Sunday, July 12, 2020

In defiance of State order and Supreme Court decision, settlers rebuild road on Palestinian owned land

By Jan Walraven - April 07, 2014
Section: [Main News]
Tags: [outposts] [Yesh Din] [settlements]

Settlers join forces to resist the demolition of illegal buildings at the outpost of Amona in 2006.

Less than a month ago a team from the Israeli human rights organization Yesh Din found that settlers from the illegal West Bank outpost of Amona had reopened an access road located on Palestinian owned land. The roadblock had been removed and the road was being used despite  a July 2013 ruling by the Israeli high court that demanding its closure. 

In a letter to the attorney of Yesh Din, Israeli Deputy Attorney General Dina Zilber wrote that this "criminal construction" is intolerable, "particularly given that it is a repeat offense and a violation of their obligation to the court."

"We have no idea when exactly the settlers removed the roadblock," Yesh Din spokesperson Reut Mor told the Palestine Monitor in a telephone interview. "The settlement is located in an area where all the lands are owned by Palestinians. After the July 2013 ruling, the court therefore provided a solution to the settlers, as they were allowed to reach their houses via a public, one-way agricultural road. But the settlers have been widening and improving this road, taking over even more Palestinian owned land," Mor added. Her organization has been helping and representing the Palestinian landowners in this long drawn court case.

The approximately 40 houses of the Amona outpost are illegal even under Israeli law, and were are all built on Palestinian owned land.

In its 2013 ruling, Israel’s Supreme Court demanded the evacuation of all the structures in Amona, except for the 5 houses built on plots for which the Amona settlers made purchase claims. The Jerusalem Magistrates’ Court still has to decide on the legality of these purchase claims.

"It is a deliberate tactic to postpone a definitive court decision," Mor said, adding that the same tactic has been used in other outpost court cases, like Migron. "A few days before the verdict settlers suddenly came up with purchase claims, which we believe are fake and thus illegal. But now it has to be officially investigated if these claims are true or false, effectively postponing a final verdict," Mor explained.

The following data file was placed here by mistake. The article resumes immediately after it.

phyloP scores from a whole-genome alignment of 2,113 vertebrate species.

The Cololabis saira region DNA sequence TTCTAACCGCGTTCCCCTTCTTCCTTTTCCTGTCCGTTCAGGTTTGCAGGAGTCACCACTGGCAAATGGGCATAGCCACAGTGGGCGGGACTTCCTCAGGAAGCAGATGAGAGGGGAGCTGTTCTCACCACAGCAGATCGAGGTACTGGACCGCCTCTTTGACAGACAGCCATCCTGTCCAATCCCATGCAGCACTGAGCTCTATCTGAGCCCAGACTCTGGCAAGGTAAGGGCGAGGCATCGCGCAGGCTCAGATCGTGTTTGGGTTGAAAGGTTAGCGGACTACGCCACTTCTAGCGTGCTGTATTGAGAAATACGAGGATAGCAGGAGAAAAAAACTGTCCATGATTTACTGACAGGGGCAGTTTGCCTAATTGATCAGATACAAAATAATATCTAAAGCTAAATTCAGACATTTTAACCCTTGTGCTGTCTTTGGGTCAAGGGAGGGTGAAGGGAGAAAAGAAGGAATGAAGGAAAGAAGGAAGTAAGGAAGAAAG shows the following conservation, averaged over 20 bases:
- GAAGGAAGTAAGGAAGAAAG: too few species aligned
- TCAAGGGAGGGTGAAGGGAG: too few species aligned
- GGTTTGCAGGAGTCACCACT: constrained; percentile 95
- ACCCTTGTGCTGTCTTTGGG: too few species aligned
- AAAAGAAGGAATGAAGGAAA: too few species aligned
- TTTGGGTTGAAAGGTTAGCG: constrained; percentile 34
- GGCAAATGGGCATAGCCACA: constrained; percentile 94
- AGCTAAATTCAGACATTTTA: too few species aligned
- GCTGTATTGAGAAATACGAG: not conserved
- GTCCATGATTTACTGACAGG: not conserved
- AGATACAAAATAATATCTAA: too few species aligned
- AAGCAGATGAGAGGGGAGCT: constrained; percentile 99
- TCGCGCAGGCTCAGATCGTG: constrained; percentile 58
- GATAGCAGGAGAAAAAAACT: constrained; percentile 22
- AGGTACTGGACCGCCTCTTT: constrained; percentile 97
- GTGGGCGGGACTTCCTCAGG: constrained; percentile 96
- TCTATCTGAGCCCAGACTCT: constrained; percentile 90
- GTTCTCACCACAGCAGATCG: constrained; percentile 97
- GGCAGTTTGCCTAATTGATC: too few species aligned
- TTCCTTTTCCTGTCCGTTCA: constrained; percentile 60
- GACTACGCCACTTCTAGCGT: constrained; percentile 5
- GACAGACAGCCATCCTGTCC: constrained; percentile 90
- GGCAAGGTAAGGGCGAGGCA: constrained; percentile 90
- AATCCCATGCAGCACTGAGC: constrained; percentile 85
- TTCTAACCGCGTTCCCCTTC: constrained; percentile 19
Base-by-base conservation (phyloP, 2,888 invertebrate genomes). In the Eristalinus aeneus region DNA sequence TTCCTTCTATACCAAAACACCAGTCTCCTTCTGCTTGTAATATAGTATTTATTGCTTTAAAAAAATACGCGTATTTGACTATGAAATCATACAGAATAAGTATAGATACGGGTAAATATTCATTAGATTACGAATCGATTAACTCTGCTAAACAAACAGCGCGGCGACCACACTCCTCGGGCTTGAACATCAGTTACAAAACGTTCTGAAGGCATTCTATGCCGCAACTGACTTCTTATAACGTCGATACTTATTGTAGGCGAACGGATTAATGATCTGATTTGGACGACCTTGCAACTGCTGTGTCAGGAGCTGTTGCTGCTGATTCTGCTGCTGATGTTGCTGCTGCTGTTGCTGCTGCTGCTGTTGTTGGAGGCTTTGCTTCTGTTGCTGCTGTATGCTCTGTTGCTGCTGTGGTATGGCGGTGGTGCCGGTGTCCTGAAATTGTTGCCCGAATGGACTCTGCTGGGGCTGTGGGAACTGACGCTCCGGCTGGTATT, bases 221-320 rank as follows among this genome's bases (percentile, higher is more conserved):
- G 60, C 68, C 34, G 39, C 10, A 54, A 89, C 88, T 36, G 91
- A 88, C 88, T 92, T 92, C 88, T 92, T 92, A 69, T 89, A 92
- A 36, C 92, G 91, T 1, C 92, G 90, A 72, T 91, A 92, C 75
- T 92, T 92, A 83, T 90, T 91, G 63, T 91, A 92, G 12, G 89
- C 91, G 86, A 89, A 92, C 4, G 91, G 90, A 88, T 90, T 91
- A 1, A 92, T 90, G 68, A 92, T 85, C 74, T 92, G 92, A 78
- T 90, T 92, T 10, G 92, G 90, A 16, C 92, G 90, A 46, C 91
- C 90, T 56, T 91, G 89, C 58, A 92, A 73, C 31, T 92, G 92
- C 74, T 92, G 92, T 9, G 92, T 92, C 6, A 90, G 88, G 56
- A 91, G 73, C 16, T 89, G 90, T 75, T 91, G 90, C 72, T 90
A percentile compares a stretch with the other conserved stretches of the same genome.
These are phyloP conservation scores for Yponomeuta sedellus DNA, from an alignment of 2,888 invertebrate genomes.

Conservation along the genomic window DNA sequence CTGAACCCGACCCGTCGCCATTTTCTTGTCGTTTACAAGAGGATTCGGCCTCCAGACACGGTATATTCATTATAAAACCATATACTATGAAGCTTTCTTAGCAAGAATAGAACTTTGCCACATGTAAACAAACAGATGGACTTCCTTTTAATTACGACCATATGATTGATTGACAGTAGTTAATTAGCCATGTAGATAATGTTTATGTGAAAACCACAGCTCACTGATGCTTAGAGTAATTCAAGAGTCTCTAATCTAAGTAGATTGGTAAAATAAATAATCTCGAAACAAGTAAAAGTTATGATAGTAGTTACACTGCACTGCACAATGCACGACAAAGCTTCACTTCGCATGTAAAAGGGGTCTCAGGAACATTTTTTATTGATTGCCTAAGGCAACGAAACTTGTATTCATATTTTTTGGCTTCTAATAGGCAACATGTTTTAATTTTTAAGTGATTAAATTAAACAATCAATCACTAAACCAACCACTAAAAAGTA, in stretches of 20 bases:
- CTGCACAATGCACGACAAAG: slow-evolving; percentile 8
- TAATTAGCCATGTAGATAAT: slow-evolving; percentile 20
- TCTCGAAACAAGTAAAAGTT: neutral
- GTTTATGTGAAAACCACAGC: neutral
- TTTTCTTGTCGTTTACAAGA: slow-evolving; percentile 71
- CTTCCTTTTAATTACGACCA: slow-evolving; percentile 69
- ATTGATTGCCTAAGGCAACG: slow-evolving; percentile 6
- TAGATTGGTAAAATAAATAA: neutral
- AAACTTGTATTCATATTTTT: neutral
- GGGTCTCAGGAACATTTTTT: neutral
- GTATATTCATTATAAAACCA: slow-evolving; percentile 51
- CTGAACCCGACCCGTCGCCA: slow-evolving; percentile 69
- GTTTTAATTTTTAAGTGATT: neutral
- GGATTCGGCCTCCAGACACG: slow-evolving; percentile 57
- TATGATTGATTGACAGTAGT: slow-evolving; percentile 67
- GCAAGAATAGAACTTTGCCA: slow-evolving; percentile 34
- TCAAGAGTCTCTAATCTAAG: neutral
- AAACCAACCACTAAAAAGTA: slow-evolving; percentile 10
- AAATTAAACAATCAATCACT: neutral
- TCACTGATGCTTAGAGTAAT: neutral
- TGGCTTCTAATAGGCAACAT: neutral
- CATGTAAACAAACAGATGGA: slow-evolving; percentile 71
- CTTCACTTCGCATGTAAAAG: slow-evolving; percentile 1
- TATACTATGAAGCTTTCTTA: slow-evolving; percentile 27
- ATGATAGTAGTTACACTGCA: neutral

Final verdict pending

After the ruling in July 2013, the Attorney General only ordered the demolition of structures built on Palestinian lands owned by the petitioners, which amounted to one structure and the access road, which has now been rebuilt by the settlers. The 2013 ruling divided the settlement de facto into three parts. Lands claimed to be purchased by settlers, lands owned by Palestinians who didn't petition the High Court, and finally lands owned by the petitioning Palestinians. The largest part of the settlement’s land is owned by Palestinians who did not participate in Yesh Din’s petition to the High Court. 

Yesh Din is nevertheless calling for the evacuation of the entire illegal outpost, but is awaiting a final verdict. Mor expects the court will initially decide on the evacuation of about 30 of the houses, while a decision on the fate of the 5 structures built on land claimed to be purchased by settlers could take years.

Yesh Din petitioned the High Court already back in 2008, representing Palestinians from the three neighbouring villages of Silwad, Ein Yabrud and Taybeh, on whose privately owned lands the Amona outpost was built in 1995.

Eventually, the Migron outpost was evacuated in 2012, thirteen years after it's foundation. Situated north of Jerusalem and with a population of about 300 people, it was one of the largest illegal outposts in the West Bank. In 2011 the Supreme Court ruled that Migron was illegally built on lands owned by Palestinians of the village of Burqa, ordering its evacuation by April 2012. Despite government attempts to postpone the evacuation, the evacuation was eventually completed by September 2012. The settlers were all offered new homes in a nearby settlement.

It is to be seen if Amona will face the same fate. 

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